Blogging for Beginners - Posting and Commenting Tips

In this instalment of "Blogging for Beginners" I'd like to answer a few questions, and explain the simple things you can do to make it easier for potential readers to find your posts. Subscribers (people who have put the RSS feed from your blog into something like Bloglines) won't need these, but how is anyone going to become a subscriber unless they read one of your posts?

Write something worth reading!

I don't claim to have any clear idea of what constitutes a good post, but there's clearly no point drawing huge crowds to your blog if they find mince when the get there! ProBlogger (a blog that covers every aspect of blogging in much more detail than I have in this series) has a category full of great advice on writing worthwhile content.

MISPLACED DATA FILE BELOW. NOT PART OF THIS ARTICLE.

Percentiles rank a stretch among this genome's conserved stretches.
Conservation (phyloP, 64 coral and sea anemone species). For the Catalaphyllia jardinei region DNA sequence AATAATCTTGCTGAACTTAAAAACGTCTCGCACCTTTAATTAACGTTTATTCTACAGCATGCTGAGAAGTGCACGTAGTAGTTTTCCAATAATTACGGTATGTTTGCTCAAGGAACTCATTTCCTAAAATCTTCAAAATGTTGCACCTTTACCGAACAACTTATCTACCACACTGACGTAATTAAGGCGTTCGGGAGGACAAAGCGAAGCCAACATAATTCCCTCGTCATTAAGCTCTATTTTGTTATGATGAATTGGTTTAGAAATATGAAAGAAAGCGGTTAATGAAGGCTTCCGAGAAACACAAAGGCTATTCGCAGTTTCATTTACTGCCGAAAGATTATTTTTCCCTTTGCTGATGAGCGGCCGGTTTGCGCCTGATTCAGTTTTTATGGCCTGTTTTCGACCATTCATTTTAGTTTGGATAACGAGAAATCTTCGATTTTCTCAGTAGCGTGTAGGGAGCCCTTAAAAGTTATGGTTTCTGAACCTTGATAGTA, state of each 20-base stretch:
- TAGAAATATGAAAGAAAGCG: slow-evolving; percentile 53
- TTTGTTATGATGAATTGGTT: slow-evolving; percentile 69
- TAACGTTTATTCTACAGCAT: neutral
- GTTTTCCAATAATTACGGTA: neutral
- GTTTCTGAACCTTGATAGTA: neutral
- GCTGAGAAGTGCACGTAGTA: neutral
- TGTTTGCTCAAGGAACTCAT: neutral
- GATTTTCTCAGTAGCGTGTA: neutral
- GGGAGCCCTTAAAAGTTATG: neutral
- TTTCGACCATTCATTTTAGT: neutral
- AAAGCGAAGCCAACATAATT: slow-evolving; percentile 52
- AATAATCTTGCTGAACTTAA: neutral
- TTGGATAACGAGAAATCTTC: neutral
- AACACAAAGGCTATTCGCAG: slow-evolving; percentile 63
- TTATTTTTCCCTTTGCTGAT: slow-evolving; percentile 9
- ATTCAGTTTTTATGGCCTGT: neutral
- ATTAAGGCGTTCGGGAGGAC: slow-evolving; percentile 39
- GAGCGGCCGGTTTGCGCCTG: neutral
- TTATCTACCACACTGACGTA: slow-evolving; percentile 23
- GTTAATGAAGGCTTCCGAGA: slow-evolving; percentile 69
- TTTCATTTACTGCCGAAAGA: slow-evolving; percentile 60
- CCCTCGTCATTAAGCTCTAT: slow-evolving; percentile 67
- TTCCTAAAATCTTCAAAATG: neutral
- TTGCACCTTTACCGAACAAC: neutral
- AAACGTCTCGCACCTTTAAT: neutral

Liz asked me how long a blog post should be. ProBlogger has an answer of sorts here.

Actually, ProBlogger has the answer to just about everything! You should definitely stick it in your RSS reader because it's full of useful advice.

Tag your posts.

Now that you've got something worth reading in your blog, you want people to be able to find it. Help them by adding tags (or categories) to you posts. All blogging software allows you to put posts into multiple categories, and many also allow you to add Technorati tags. These categories and tags make it much easier for readers to find relevant material.

Track conversations with CoComment.

As I said in the last post, commenting on other people's blogs is what keeps the blogosphere going. It becomes very time consuming to keep track of all these conversations once you've written comments on more than a handful of blogs. This is where CoComment comes to the rescue. Once you've registered (free again!) and installed the Firefox add-on the comments you make are automatically tracked. You can subscribe to a feed of all comments made subsequent to yours. Very cool! I gather it even works with other browsers ;)

Popular posts from this blog

Learning styles are a myth and I am not an auditory learner

Sacrifice and Memory

Some Thoughts about Skills-Based Curricula